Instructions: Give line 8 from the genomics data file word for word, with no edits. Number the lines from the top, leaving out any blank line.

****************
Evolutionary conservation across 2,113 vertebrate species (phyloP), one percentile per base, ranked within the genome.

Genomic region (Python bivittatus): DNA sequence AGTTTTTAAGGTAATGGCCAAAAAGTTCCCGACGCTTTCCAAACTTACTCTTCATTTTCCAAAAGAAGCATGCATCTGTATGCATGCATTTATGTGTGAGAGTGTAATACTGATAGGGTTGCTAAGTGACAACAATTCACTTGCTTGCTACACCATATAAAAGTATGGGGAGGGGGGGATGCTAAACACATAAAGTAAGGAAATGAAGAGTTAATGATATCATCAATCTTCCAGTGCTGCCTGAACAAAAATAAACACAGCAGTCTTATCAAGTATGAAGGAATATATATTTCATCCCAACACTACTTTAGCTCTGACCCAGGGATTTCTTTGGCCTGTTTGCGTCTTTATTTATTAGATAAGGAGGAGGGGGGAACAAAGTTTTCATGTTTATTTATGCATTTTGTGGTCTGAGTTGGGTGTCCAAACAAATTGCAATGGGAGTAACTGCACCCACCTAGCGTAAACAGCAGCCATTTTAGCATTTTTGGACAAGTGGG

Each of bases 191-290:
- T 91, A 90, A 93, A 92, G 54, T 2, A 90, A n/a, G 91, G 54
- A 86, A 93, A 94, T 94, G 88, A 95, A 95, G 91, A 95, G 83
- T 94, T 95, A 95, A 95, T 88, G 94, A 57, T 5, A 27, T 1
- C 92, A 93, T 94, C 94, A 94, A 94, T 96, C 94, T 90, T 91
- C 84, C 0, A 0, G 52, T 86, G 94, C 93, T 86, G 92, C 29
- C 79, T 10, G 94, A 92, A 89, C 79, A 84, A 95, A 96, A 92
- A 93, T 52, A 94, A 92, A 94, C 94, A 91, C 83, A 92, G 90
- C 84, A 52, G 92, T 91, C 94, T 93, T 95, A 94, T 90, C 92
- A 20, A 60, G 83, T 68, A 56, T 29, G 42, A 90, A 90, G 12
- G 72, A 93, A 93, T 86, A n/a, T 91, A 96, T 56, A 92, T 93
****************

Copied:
- C 84, C 0, A 0, G 52, T 86, G 94, C 93, T 86, G 92, C 29